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Ongoing profit from a customer’s lifetime value is generally much higher than any one single transaction.
If you do this, you’ll also find that it’s much cheaper to retain a loyal customer than it is to constantly acquire new ones. 82% of companies asked in our Cross Channel Marketing report agree that customer retention is cheaper than acquisition.
Customer retention is a must for any business where its goals are for long-term success. Here are some of the ways that you can achieve this.
We're well aware that free shipping can work well as a sales driver, but the extent to which shoppers will go to qualify is very interesting.
Stats from a UPS study show that 58% of customers have added extra items to their shopping basket in order to qualify for free delivery.
So what does this mean for retailers, and how should they approach this issue?
Free delivery and returns are a major selling point for online retailers as it negates the problems that are inherent with buying something before you’ve tried it on.
As such if e-tailers offer this service they should make sure it’s prominently displayed on their site so that customers don’t have to double-check, which may cause them to hesitate and rethink their purchase.
But occasionally sites are coy about the fact that they offer free delivery, missing out on a valuable conversion tool.
A study published last year showed that delivery and returns achieve the lowest satisfaction scores when compared to other aspects of the ecommerce experience.
Similarly, when asked what aspect of online shopping retailers wanted to improve, 58% chose free or discounted shipping.
The retaier achieved a 44% increase in online sales over Christmas, so what lessons are there for other retailers?
I've been asking John Lewis' Head of Online Delivery and Customer Experience Sean O'Connor abut the secrets behind its success...
It proved to be a fruitful Christmas for John Lewis, with like-for-like sales up 13% in the five weeks to December 29 compared to the same period in 2011.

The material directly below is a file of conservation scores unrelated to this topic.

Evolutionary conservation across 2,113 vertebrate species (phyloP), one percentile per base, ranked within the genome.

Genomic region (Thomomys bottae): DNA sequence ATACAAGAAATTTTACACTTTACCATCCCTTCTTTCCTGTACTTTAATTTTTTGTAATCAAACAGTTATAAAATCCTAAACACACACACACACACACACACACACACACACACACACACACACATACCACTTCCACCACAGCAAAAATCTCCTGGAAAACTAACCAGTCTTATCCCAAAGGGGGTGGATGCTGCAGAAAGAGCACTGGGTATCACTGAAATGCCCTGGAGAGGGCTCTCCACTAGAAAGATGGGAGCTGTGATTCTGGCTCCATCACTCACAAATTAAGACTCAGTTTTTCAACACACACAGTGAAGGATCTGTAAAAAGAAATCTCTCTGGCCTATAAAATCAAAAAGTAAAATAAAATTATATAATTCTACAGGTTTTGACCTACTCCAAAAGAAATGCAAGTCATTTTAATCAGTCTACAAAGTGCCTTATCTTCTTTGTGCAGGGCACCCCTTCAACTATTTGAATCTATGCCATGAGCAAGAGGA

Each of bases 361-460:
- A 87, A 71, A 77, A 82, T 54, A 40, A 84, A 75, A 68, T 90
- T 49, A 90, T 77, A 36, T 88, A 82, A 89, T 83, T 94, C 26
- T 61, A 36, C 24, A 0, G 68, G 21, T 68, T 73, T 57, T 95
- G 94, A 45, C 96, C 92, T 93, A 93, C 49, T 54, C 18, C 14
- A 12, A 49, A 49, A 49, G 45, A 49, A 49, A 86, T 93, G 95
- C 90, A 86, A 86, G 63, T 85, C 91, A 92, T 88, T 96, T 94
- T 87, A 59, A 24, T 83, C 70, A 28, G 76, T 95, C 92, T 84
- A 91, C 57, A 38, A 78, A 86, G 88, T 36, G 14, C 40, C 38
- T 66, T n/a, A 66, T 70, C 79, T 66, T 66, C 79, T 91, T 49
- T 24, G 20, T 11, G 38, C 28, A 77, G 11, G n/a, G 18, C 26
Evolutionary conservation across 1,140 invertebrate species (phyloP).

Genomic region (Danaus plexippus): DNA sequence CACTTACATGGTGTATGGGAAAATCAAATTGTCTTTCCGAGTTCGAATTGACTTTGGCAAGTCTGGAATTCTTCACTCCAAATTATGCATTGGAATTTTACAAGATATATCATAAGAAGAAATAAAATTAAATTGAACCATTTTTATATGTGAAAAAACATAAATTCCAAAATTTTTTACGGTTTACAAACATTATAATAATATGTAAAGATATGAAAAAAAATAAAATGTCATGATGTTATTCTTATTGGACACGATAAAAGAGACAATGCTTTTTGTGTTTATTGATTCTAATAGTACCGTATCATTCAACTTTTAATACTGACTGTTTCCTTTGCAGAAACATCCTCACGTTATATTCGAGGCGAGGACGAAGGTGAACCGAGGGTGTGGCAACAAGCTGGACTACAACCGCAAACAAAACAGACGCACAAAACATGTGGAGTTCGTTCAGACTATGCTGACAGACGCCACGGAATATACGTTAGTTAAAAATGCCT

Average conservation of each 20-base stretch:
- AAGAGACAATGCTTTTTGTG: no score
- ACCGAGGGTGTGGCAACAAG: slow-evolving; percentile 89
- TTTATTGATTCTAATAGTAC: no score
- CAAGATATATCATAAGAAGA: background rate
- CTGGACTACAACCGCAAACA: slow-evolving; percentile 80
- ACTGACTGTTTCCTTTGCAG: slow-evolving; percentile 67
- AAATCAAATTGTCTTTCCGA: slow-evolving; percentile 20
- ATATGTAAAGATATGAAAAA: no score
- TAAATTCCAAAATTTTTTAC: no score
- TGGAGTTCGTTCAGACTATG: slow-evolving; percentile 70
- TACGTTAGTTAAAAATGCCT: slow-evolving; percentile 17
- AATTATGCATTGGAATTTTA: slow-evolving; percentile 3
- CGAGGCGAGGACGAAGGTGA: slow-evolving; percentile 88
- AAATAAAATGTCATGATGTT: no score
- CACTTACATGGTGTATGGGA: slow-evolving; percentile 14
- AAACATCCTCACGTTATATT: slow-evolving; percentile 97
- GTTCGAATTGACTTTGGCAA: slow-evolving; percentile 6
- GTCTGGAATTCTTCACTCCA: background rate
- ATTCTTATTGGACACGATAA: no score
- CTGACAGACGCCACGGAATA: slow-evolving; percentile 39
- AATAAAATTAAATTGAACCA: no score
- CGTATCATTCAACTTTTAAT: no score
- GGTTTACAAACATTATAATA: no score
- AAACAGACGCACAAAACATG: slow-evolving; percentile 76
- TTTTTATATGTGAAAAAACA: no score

And the news from its ecommerce store was even more impressive. Online sales grew almost three-times faster at 44.3% and now account for a quarter of all group sales.
In fact it reached more than £800m in annual sales through Johnlewis.com in December.
So how has John Lewis managed to pull off such a massive increase in online sales? Here’s a run down of some of the reasons behind its continued success...
This post highlights a simple, useful feature that's crept onto most of the UK's largest e-commerce sites over the last couple of years, with no real coverage.
"The promo strip" is not new, but has slowly caught on to the point it's almost standard for high street retailers, yet still fairly rare on smaller sites.
It's a very useful addition from both the customer perspective (quickly informative without being overbearing) and from the brand perspective (conversion orientated without being overbearing!).
There are 12 examples below, including variations on the central idea.
More online retailers are now beginning to offer more flexibility in their delivery options, such as next-day and Saturday delivery.
However, a lot of online retailers still have some way to go to offer the kind of flexibility that online shoppers would like.
Offering free shipping in emails is a tactic which is increasingly used in marketing and rightly so, as in can result in higher transaction rates, according to a new study.
A US focused report (pdf) by Experian CheetahMail has looked at the trends and offers tips on using this offer effectively. Here are a few key takeaways from the study, as well as some useful observations on search trends...
Shopping cart abandonment rates for US online retailers have risen over the past 12 months, with 60% of US seeing abandonment rates of over 20% this year.
This information comes from a survey by the etailing group, so why are so many customers abandoning the process, and what can they do about it?
Cash-strapped shoppers are moving offline and shopping at discount stores like Primark and Matalan, mainly to save on delivery charges, according to a survey released this week.
Verdict Research's e-Retail 2009 report predicts online retail growth of 13.3% this year, to £20.9bn, but also had some interesting stats about how the recession is affecting online shopping habits.
More online retailers than ever chose to entice customers with free delivery offers over Christmas. It's something that web shoppers have pointed to as a major factor in their purchase decisions.
Retailers who hadn't previously done so, started offering it, while others like Amazon dropped their threshold for free delivery. We have previously advocated this as a sales driver, as well as being useful bait for marketing campaigns, so did it work for etailers in Xmas 2008?